Wake-Up Call: Andrew Hudson is suddenly very popular

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Andrew Hudson is busier than a business reporter tracking the latest layoffs.

That's because he's become the first person people call when they're laid-off, or think they could be laid-off. Hudson has made it his job to let people know where the jobs are. And since he specializes in communications, his e-mail and voicemail have been filling up since last week's surprise announcement that the Rocky Mountain News is for sale.

Hudson is dishing no names, just advice.

"The one thing people need to do is to start getting focused and organized," he says of a first-time caller. "I recommend you do a very simple job skills audit -- take a big sheet of paper, look back over your career, brainstorm what you've done, then prioritize everything into primary and secondary skills."

People are often surprised by what they find. "The self-perception they have of themselves is usually very narrowly tailored," he explains. "I'm a reporter. I'm a PR person. I'm a marketing person. But often they have a lot more to offer than the kinds of things they think their identity is tied to. If they've managed projects and overseen budgets, if they've supervised people, if they've multi-tasked. They need to demonstrate those in their cover letters."

Hudson will help them with that, too. He offers a resume and cover letter rewrite service -- at $150 -- as well as a three-hour consultation at twice that. But that's just the start of the work of finding work. "The other thing, you have to understand what kind of job you're looking for," Hudson says. "Are you trying to reinvent yourself? Are you trying to get into a different industry, different job sector? And are you really positioned for that?" After all, jobs are changing, even as the communications business does. While there might not be many TV reporting jobs, for example, TV reporters with video experience are in demand at companies that now using video for marketing.

But Hudson offers more than advice: He has jobs, on AndrewHudsonsJobList.com.

Hudson started working on his own job-hunting skills when he was 24, and returned to Denver from then-Senator Tim Wirth's Washington, D.C. office. Back then, he did what everyone did -- he looked in the classifieds for openings. But he soon realized that wasn't the best place to find them. So he went to workforce development offices, looked through company books. "I always thought, even back then, that it would be really cool to bring together communications jobs," he remembers.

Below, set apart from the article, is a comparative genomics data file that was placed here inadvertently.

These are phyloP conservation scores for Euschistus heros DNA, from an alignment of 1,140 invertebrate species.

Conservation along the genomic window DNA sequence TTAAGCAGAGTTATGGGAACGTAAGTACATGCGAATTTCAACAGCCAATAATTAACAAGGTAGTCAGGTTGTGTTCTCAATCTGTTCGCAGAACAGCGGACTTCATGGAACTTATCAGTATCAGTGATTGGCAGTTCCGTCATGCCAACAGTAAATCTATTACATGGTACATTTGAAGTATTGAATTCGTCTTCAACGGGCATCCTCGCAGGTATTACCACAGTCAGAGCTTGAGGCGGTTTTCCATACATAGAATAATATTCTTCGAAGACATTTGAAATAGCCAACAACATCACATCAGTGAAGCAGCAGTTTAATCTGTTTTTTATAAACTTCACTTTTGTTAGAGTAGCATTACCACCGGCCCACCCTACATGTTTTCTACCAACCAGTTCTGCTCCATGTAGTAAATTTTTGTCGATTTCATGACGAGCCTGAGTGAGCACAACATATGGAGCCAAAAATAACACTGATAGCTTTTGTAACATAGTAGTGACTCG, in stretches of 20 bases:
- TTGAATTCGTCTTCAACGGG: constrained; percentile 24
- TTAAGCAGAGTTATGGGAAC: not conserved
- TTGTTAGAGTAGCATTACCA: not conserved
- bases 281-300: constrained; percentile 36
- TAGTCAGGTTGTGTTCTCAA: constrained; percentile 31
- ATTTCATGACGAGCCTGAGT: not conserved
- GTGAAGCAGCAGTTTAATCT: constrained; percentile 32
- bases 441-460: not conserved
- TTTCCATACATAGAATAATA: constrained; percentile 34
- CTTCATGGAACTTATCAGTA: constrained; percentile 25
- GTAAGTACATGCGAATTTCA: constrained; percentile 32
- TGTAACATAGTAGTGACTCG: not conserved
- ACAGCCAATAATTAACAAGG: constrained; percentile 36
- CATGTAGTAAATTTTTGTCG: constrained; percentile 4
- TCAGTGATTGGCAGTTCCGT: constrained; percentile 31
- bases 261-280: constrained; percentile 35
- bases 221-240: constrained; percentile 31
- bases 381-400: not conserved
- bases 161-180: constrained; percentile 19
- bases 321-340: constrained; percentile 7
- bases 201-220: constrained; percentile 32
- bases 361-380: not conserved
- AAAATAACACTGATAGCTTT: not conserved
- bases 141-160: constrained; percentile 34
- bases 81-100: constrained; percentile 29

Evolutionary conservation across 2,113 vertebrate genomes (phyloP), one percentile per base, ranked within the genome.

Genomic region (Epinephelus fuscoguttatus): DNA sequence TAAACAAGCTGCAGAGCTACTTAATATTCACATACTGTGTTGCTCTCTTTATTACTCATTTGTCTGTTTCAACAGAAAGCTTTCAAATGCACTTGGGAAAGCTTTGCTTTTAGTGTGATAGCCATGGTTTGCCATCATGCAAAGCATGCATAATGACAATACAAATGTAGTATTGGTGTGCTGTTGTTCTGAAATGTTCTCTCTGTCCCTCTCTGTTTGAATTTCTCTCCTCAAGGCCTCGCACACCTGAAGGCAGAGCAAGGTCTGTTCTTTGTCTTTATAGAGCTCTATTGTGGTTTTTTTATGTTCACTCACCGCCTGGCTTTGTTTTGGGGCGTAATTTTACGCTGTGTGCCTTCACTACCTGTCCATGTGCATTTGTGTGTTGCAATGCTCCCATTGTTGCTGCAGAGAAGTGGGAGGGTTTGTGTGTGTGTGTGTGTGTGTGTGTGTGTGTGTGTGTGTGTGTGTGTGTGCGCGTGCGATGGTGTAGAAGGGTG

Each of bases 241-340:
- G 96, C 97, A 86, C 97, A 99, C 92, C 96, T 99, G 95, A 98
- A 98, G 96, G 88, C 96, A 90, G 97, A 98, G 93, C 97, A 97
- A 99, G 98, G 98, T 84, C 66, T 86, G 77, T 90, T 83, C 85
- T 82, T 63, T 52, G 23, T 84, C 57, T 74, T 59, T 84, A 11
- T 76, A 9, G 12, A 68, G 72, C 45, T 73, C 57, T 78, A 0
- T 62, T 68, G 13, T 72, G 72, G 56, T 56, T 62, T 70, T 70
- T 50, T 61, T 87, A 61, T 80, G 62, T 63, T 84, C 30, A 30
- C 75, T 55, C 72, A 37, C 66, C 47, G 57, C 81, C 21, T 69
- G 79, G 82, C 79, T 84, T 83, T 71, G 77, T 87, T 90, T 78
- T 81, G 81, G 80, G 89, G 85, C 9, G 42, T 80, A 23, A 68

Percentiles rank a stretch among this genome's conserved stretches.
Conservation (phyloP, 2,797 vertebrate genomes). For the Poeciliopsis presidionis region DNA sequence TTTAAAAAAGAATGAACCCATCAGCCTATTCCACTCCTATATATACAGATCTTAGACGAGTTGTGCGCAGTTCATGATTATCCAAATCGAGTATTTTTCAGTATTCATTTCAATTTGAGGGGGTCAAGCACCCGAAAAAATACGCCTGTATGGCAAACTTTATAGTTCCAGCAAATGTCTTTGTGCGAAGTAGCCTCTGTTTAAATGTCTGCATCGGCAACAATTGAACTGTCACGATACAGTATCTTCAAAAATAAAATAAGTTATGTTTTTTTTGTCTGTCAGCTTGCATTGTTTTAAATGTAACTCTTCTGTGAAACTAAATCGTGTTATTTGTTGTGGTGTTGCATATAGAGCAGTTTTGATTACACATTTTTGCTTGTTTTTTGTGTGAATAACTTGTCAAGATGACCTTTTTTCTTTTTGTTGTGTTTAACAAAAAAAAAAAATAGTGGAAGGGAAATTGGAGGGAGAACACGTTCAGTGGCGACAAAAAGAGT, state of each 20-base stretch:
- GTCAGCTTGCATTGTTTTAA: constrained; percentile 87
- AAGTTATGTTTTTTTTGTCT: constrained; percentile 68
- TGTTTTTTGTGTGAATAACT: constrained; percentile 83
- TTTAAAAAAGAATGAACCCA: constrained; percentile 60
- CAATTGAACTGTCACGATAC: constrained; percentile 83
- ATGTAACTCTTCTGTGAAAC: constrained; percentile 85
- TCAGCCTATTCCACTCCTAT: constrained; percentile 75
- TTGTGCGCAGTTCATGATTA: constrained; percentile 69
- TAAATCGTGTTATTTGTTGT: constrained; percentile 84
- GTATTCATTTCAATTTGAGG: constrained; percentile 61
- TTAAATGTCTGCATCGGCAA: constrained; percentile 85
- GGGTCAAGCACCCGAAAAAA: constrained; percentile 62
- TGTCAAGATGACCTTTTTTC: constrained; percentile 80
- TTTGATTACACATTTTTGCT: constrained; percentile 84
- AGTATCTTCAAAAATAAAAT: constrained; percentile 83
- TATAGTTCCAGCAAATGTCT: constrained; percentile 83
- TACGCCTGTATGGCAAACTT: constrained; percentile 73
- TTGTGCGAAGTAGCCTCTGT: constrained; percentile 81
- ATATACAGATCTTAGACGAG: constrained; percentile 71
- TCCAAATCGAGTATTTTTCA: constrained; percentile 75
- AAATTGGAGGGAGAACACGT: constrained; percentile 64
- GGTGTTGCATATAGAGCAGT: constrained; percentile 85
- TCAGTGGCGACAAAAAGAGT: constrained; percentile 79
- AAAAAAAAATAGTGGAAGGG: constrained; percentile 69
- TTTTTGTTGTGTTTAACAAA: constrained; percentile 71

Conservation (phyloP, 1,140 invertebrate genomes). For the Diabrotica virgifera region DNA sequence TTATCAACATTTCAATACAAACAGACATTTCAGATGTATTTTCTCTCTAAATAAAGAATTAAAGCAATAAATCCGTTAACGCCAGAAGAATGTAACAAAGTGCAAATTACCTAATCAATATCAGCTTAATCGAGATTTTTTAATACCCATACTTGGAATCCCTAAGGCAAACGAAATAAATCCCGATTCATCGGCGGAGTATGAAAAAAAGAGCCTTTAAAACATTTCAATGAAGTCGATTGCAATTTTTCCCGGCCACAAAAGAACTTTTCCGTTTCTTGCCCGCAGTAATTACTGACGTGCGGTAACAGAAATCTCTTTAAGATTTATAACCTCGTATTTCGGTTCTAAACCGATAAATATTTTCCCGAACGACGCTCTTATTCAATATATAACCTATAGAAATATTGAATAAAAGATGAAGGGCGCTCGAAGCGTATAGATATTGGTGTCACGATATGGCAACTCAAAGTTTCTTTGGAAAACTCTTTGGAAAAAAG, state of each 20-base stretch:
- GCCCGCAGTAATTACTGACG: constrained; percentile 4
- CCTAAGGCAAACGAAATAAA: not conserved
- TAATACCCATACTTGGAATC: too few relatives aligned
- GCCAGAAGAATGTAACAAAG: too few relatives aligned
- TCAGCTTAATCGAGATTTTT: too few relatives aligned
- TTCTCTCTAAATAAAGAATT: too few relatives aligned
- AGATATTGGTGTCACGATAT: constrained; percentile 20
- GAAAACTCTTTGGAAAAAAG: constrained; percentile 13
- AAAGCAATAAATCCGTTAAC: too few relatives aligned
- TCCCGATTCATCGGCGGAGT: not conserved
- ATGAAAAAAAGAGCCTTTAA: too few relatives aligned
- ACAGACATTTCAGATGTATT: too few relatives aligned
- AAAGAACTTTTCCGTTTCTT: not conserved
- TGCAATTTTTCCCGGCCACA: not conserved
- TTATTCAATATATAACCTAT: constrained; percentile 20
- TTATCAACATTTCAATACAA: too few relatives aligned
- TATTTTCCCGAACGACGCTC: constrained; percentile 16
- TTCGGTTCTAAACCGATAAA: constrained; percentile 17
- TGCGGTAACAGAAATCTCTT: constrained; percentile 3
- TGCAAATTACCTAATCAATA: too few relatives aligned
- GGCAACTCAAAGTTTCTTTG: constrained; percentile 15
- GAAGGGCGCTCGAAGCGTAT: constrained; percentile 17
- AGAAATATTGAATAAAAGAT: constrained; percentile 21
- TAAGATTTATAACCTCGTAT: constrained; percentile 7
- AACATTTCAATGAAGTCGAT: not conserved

First, though, Hudson tried a few more himself -- as spokesman for RTD, and for then-Mayor Wellington Webb. In 1999, the same year that Monster.com started up, Hudson started sending out a communication blast from Webb's office. Some of the 300 people on his list gave him jobs to post, and he kept sending out his jobs list after he left Webb's office for a job at American Water Works, then Frontier Airlines. A year later, his subscription list was at 3,000 and Comcast, his service provider, was about to shut him down: "They thought I was a spammer," Hudson says. Steve Miller from netnewsdesk.com showed him how to recreate his list as a website that he could update every week and also send out an e-mail blast every Monday. "Since then I've added 15,000 subscribers," he notes, "and about doubled in the last six months."

Good thing, too, because in August, Hudson left his most recent communications post (he found it through his list) to turn his hobby into a fulltime job -- and when Wall Street melted down soon after, "I was scared to death," he says. "But the fact of the matter is, jobs have continued to come in. Companies are still hiring."

Hudson charges a company $250 to post a thirty-day ad, a non-profit $150 to do the same. A job-seeker can post a 300-word profile for just $10, and search the site for free. The December 8 addition lists sixty new jobs. Employers appreciate the fact that they can put their job openings into the e-mail boxes of "some of the best talent in the city," Hudson says.

At this point, "80 percent of the subscribers are currently employed," Hudson says. But they're reading, and they could be looking. Hudson -- and his advertisers -- have learned that just about anyone will move for the right job. "Managing a career from the minute you start working is critical," he says. "Manage it when you're employed."

And if that advice is coming too late, Andrew Hudson has plenty more. -- Patricia Calhoun

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